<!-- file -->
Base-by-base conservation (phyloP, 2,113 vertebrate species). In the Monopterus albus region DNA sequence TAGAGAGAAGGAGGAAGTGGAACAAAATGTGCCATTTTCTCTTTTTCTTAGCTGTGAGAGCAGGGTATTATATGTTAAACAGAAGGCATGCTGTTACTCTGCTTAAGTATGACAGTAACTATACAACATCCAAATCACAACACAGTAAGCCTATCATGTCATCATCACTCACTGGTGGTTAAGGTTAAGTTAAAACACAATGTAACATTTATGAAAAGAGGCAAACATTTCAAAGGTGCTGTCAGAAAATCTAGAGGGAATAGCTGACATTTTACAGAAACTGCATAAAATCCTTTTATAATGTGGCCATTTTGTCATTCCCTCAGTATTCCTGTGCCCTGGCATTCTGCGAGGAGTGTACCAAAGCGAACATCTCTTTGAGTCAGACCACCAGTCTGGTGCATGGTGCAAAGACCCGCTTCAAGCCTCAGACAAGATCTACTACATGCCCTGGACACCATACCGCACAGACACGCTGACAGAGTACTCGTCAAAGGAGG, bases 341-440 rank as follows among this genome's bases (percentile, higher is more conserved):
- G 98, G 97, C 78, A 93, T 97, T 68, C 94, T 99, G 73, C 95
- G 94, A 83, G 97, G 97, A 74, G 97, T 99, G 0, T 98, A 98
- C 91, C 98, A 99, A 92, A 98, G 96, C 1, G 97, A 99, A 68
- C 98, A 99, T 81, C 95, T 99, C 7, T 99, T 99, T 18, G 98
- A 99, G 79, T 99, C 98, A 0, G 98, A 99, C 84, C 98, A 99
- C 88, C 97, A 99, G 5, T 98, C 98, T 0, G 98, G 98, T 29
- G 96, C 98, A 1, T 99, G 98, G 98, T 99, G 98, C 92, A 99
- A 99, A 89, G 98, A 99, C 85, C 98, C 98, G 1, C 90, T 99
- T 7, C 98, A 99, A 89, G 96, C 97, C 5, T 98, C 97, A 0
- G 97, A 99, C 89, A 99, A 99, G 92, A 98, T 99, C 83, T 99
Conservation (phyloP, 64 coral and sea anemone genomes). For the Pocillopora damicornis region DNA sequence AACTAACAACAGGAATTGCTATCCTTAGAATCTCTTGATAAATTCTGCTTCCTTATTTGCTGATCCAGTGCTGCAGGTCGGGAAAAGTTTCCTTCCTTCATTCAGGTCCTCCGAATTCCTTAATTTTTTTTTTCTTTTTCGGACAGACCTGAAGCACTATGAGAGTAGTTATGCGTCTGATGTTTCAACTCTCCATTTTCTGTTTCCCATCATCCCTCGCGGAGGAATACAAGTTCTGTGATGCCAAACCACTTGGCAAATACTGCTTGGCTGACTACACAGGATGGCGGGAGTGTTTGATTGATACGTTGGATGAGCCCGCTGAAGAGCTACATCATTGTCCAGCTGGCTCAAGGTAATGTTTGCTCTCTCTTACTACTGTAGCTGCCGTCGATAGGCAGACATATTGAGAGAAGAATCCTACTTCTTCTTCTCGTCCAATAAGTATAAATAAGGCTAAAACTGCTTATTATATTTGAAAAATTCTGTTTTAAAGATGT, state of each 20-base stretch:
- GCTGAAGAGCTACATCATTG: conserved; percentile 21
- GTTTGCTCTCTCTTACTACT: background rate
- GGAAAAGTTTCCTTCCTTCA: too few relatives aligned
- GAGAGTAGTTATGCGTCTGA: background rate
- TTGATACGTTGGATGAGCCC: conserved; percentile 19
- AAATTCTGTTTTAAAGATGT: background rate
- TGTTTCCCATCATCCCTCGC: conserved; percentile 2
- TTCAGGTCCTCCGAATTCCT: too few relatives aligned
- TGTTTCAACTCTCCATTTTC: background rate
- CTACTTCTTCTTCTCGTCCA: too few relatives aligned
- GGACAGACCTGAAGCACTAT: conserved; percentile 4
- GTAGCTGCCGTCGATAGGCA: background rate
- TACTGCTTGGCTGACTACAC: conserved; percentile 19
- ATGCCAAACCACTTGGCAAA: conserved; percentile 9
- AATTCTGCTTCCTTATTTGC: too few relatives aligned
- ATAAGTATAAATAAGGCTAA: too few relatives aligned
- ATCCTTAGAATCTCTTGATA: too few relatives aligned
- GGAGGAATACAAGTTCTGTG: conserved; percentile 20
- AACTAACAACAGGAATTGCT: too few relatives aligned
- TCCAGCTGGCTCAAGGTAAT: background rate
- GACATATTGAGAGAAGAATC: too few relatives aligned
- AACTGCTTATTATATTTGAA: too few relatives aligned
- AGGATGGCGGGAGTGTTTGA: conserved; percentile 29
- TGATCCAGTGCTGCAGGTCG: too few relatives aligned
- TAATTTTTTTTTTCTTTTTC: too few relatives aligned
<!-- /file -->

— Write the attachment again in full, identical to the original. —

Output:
Base-by-base conservation (phyloP, 2,113 vertebrate species). In the Monopterus albus region DNA sequence TAGAGAGAAGGAGGAAGTGGAACAAAATGTGCCATTTTCTCTTTTTCTTAGCTGTGAGAGCAGGGTATTATATGTTAAACAGAAGGCATGCTGTTACTCTGCTTAAGTATGACAGTAACTATACAACATCCAAATCACAACACAGTAAGCCTATCATGTCATCATCACTCACTGGTGGTTAAGGTTAAGTTAAAACACAATGTAACATTTATGAAAAGAGGCAAACATTTCAAAGGTGCTGTCAGAAAATCTAGAGGGAATAGCTGACATTTTACAGAAACTGCATAAAATCCTTTTATAATGTGGCCATTTTGTCATTCCCTCAGTATTCCTGTGCCCTGGCATTCTGCGAGGAGTGTACCAAAGCGAACATCTCTTTGAGTCAGACCACCAGTCTGGTGCATGGTGCAAAGACCCGCTTCAAGCCTCAGACAAGATCTACTACATGCCCTGGACACCATACCGCACAGACACGCTGACAGAGTACTCGTCAAAGGAGG, bases 341-440 rank as follows among this genome's bases (percentile, higher is more conserved):
- G 98, G 97, C 78, A 93, T 97, T 68, C 94, T 99, G 73, C 95
- G 94, A 83, G 97, G 97, A 74, G 97, T 99, G 0, T 98, A 98
- C 91, C 98, A 99, A 92, A 98, G 96, C 1, G 97, A 99, A 68
- C 98, A 99, T 81, C 95, T 99, C 7, T 99, T 99, T 18, G 98
- A 99, G 79, T 99, C 98, A 0, G 98, A 99, C 84, C 98, A 99
- C 88, C 97, A 99, G 5, T 98, C 98, T 0, G 98, G 98, T 29
- G 96, C 98, A 1, T 99, G 98, G 98, T 99, G 98, C 92, A 99
- A 99, A 89, G 98, A 99, C 85, C 98, C 98, G 1, C 90, T 99
- T 7, C 98, A 99, A 89, G 96, C 97, C 5, T 98, C 97, A 0
- G 97, A 99, C 89, A 99, A 99, G 92, A 98, T 99, C 83, T 99
Conservation (phyloP, 64 coral and sea anemone genomes). For the Pocillopora damicornis region DNA sequence AACTAACAACAGGAATTGCTATCCTTAGAATCTCTTGATAAATTCTGCTTCCTTATTTGCTGATCCAGTGCTGCAGGTCGGGAAAAGTTTCCTTCCTTCATTCAGGTCCTCCGAATTCCTTAATTTTTTTTTTCTTTTTCGGACAGACCTGAAGCACTATGAGAGTAGTTATGCGTCTGATGTTTCAACTCTCCATTTTCTGTTTCCCATCATCCCTCGCGGAGGAATACAAGTTCTGTGATGCCAAACCACTTGGCAAATACTGCTTGGCTGACTACACAGGATGGCGGGAGTGTTTGATTGATACGTTGGATGAGCCCGCTGAAGAGCTACATCATTGTCCAGCTGGCTCAAGGTAATGTTTGCTCTCTCTTACTACTGTAGCTGCCGTCGATAGGCAGACATATTGAGAGAAGAATCCTACTTCTTCTTCTCGTCCAATAAGTATAAATAAGGCTAAAACTGCTTATTATATTTGAAAAATTCTGTTTTAAAGATGT, state of each 20-base stretch:
- GCTGAAGAGCTACATCATTG: conserved; percentile 21
- GTTTGCTCTCTCTTACTACT: background rate
- GGAAAAGTTTCCTTCCTTCA: too few relatives aligned
- GAGAGTAGTTATGCGTCTGA: background rate
- TTGATACGTTGGATGAGCCC: conserved; percentile 19
- AAATTCTGTTTTAAAGATGT: background rate
- TGTTTCCCATCATCCCTCGC: conserved; percentile 2
- TTCAGGTCCTCCGAATTCCT: too few relatives aligned
- TGTTTCAACTCTCCATTTTC: background rate
- CTACTTCTTCTTCTCGTCCA: too few relatives aligned
- GGACAGACCTGAAGCACTAT: conserved; percentile 4
- GTAGCTGCCGTCGATAGGCA: background rate
- TACTGCTTGGCTGACTACAC: conserved; percentile 19
- ATGCCAAACCACTTGGCAAA: conserved; percentile 9
- AATTCTGCTTCCTTATTTGC: too few relatives aligned
- ATAAGTATAAATAAGGCTAA: too few relatives aligned
- ATCCTTAGAATCTCTTGATA: too few relatives aligned
- GGAGGAATACAAGTTCTGTG: conserved; percentile 20
- AACTAACAACAGGAATTGCT: too few relatives aligned
- TCCAGCTGGCTCAAGGTAAT: background rate
- GACATATTGAGAGAAGAATC: too few relatives aligned
- AACTGCTTATTATATTTGAA: too few relatives aligned
- AGGATGGCGGGAGTGTTTGA: conserved; percentile 29
- TGATCCAGTGCTGCAGGTCG: too few relatives aligned
- TAATTTTTTTTTTCTTTTTC: too few relatives aligned